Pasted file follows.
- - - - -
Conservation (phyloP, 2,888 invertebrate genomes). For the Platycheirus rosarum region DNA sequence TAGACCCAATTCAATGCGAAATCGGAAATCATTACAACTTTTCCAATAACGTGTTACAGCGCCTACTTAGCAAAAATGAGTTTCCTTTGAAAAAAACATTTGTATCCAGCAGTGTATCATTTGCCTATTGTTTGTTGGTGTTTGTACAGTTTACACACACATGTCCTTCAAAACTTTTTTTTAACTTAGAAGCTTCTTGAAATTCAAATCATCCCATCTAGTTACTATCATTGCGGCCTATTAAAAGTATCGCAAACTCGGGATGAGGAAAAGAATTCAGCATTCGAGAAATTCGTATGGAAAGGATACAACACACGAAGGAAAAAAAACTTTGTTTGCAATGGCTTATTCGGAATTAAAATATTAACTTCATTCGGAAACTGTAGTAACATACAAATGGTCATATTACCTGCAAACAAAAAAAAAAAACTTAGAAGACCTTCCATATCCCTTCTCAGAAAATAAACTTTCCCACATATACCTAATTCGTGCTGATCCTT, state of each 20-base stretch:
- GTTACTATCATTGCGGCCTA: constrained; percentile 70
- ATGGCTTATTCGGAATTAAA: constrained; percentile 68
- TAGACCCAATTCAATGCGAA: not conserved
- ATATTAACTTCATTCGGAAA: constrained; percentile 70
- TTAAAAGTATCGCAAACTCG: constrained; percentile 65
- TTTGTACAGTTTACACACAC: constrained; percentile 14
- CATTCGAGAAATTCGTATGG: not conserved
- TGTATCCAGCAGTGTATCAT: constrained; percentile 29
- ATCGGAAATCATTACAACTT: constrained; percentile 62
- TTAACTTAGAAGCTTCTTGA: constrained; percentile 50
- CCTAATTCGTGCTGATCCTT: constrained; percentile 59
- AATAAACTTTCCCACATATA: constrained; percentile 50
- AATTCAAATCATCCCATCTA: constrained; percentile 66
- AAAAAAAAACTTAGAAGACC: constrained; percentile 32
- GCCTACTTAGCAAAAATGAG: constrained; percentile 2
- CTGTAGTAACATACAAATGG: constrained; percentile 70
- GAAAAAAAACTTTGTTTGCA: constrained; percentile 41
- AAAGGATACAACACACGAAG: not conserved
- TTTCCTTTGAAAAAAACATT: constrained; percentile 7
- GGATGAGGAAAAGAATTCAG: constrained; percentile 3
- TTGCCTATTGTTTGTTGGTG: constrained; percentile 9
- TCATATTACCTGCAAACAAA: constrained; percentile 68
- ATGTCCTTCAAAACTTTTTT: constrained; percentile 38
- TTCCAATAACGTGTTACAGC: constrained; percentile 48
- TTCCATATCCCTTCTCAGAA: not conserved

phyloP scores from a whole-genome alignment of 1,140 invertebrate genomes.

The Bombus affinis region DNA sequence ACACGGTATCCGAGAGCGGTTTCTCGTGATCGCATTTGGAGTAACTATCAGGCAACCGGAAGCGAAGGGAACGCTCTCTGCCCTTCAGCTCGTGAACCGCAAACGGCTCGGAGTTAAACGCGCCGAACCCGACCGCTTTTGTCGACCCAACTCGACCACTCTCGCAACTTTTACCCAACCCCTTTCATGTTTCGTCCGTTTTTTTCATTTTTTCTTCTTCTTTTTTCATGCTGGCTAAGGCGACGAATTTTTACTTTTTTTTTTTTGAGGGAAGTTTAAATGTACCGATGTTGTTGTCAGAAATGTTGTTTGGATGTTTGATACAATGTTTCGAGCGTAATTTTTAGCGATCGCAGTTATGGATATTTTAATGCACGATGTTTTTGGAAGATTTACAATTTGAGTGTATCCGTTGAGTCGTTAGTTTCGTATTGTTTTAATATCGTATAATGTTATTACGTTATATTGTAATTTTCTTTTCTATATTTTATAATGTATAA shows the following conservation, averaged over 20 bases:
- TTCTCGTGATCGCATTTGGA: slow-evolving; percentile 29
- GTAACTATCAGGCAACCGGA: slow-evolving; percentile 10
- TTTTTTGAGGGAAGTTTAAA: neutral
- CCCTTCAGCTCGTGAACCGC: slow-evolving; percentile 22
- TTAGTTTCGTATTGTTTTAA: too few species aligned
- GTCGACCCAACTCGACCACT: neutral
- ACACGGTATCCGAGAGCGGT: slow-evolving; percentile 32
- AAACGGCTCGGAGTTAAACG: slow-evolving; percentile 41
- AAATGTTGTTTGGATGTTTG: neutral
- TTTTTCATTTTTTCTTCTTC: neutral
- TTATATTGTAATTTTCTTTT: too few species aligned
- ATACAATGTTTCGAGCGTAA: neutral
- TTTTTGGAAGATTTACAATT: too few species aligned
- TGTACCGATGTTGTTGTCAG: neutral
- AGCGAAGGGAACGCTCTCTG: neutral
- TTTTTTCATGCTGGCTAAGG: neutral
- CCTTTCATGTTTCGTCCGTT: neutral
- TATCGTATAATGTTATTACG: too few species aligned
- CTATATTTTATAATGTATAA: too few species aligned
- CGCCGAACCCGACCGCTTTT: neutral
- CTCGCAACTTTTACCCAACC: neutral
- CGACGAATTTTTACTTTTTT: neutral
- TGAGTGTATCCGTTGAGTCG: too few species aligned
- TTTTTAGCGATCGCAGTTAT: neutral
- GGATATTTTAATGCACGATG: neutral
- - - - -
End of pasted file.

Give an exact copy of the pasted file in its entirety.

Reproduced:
Conservation (phyloP, 2,888 invertebrate genomes). For the Platycheirus rosarum region DNA sequence TAGACCCAATTCAATGCGAAATCGGAAATCATTACAACTTTTCCAATAACGTGTTACAGCGCCTACTTAGCAAAAATGAGTTTCCTTTGAAAAAAACATTTGTATCCAGCAGTGTATCATTTGCCTATTGTTTGTTGGTGTTTGTACAGTTTACACACACATGTCCTTCAAAACTTTTTTTTAACTTAGAAGCTTCTTGAAATTCAAATCATCCCATCTAGTTACTATCATTGCGGCCTATTAAAAGTATCGCAAACTCGGGATGAGGAAAAGAATTCAGCATTCGAGAAATTCGTATGGAAAGGATACAACACACGAAGGAAAAAAAACTTTGTTTGCAATGGCTTATTCGGAATTAAAATATTAACTTCATTCGGAAACTGTAGTAACATACAAATGGTCATATTACCTGCAAACAAAAAAAAAAAACTTAGAAGACCTTCCATATCCCTTCTCAGAAAATAAACTTTCCCACATATACCTAATTCGTGCTGATCCTT, state of each 20-base stretch:
- GTTACTATCATTGCGGCCTA: constrained; percentile 70
- ATGGCTTATTCGGAATTAAA: constrained; percentile 68
- TAGACCCAATTCAATGCGAA: not conserved
- ATATTAACTTCATTCGGAAA: constrained; percentile 70
- TTAAAAGTATCGCAAACTCG: constrained; percentile 65
- TTTGTACAGTTTACACACAC: constrained; percentile 14
- CATTCGAGAAATTCGTATGG: not conserved
- TGTATCCAGCAGTGTATCAT: constrained; percentile 29
- ATCGGAAATCATTACAACTT: constrained; percentile 62
- TTAACTTAGAAGCTTCTTGA: constrained; percentile 50
- CCTAATTCGTGCTGATCCTT: constrained; percentile 59
- AATAAACTTTCCCACATATA: constrained; percentile 50
- AATTCAAATCATCCCATCTA: constrained; percentile 66
- AAAAAAAAACTTAGAAGACC: constrained; percentile 32
- GCCTACTTAGCAAAAATGAG: constrained; percentile 2
- CTGTAGTAACATACAAATGG: constrained; percentile 70
- GAAAAAAAACTTTGTTTGCA: constrained; percentile 41
- AAAGGATACAACACACGAAG: not conserved
- TTTCCTTTGAAAAAAACATT: constrained; percentile 7
- GGATGAGGAAAAGAATTCAG: constrained; percentile 3
- TTGCCTATTGTTTGTTGGTG: constrained; percentile 9
- TCATATTACCTGCAAACAAA: constrained; percentile 68
- ATGTCCTTCAAAACTTTTTT: constrained; percentile 38
- TTCCAATAACGTGTTACAGC: constrained; percentile 48
- TTCCATATCCCTTCTCAGAA: not conserved

phyloP scores from a whole-genome alignment of 1,140 invertebrate genomes.

The Bombus affinis region DNA sequence ACACGGTATCCGAGAGCGGTTTCTCGTGATCGCATTTGGAGTAACTATCAGGCAACCGGAAGCGAAGGGAACGCTCTCTGCCCTTCAGCTCGTGAACCGCAAACGGCTCGGAGTTAAACGCGCCGAACCCGACCGCTTTTGTCGACCCAACTCGACCACTCTCGCAACTTTTACCCAACCCCTTTCATGTTTCGTCCGTTTTTTTCATTTTTTCTTCTTCTTTTTTCATGCTGGCTAAGGCGACGAATTTTTACTTTTTTTTTTTTGAGGGAAGTTTAAATGTACCGATGTTGTTGTCAGAAATGTTGTTTGGATGTTTGATACAATGTTTCGAGCGTAATTTTTAGCGATCGCAGTTATGGATATTTTAATGCACGATGTTTTTGGAAGATTTACAATTTGAGTGTATCCGTTGAGTCGTTAGTTTCGTATTGTTTTAATATCGTATAATGTTATTACGTTATATTGTAATTTTCTTTTCTATATTTTATAATGTATAA shows the following conservation, averaged over 20 bases:
- TTCTCGTGATCGCATTTGGA: slow-evolving; percentile 29
- GTAACTATCAGGCAACCGGA: slow-evolving; percentile 10
- TTTTTTGAGGGAAGTTTAAA: neutral
- CCCTTCAGCTCGTGAACCGC: slow-evolving; percentile 22
- TTAGTTTCGTATTGTTTTAA: too few species aligned
- GTCGACCCAACTCGACCACT: neutral
- ACACGGTATCCGAGAGCGGT: slow-evolving; percentile 32
- AAACGGCTCGGAGTTAAACG: slow-evolving; percentile 41
- AAATGTTGTTTGGATGTTTG: neutral
- TTTTTCATTTTTTCTTCTTC: neutral
- TTATATTGTAATTTTCTTTT: too few species aligned
- ATACAATGTTTCGAGCGTAA: neutral
- TTTTTGGAAGATTTACAATT: too few species aligned
- TGTACCGATGTTGTTGTCAG: neutral
- AGCGAAGGGAACGCTCTCTG: neutral
- TTTTTTCATGCTGGCTAAGG: neutral
- CCTTTCATGTTTCGTCCGTT: neutral
- TATCGTATAATGTTATTACG: too few species aligned
- CTATATTTTATAATGTATAA: too few species aligned
- CGCCGAACCCGACCGCTTTT: neutral
- CTCGCAACTTTTACCCAACC: neutral
- CGACGAATTTTTACTTTTTT: neutral
- TGAGTGTATCCGTTGAGTCG: too few species aligned
- TTTTTAGCGATCGCAGTTAT: neutral
- GGATATTTTAATGCACGATG: neutral